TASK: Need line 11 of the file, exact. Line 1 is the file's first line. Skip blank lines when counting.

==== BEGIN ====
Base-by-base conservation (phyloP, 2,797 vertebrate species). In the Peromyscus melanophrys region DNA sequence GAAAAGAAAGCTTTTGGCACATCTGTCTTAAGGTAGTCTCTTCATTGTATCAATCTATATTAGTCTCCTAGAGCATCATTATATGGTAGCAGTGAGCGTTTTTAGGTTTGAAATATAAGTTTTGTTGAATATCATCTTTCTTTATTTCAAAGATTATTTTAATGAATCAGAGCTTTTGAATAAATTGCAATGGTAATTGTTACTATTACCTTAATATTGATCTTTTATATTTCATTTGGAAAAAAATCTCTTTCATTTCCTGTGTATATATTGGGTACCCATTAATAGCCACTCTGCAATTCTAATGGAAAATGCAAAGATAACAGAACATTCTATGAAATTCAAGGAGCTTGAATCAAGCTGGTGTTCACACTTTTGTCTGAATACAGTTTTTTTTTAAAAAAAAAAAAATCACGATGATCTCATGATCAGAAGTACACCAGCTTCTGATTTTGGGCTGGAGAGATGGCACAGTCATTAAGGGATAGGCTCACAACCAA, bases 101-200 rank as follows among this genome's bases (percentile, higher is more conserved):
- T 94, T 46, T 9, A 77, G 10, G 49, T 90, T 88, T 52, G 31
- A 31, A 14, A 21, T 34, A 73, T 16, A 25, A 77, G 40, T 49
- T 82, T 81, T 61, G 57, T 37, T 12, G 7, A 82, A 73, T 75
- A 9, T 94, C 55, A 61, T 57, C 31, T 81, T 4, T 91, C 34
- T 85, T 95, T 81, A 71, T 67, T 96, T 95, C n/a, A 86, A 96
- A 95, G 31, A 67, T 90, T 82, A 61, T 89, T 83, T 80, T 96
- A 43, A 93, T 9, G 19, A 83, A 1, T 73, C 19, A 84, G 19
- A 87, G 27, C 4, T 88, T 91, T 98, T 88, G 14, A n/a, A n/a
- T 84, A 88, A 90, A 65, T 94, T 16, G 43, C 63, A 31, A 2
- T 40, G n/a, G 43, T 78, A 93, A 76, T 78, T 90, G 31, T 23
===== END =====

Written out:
- T 40, G n/a, G 43, T 78, A 93, A 76, T 78, T 90, G 31, T 23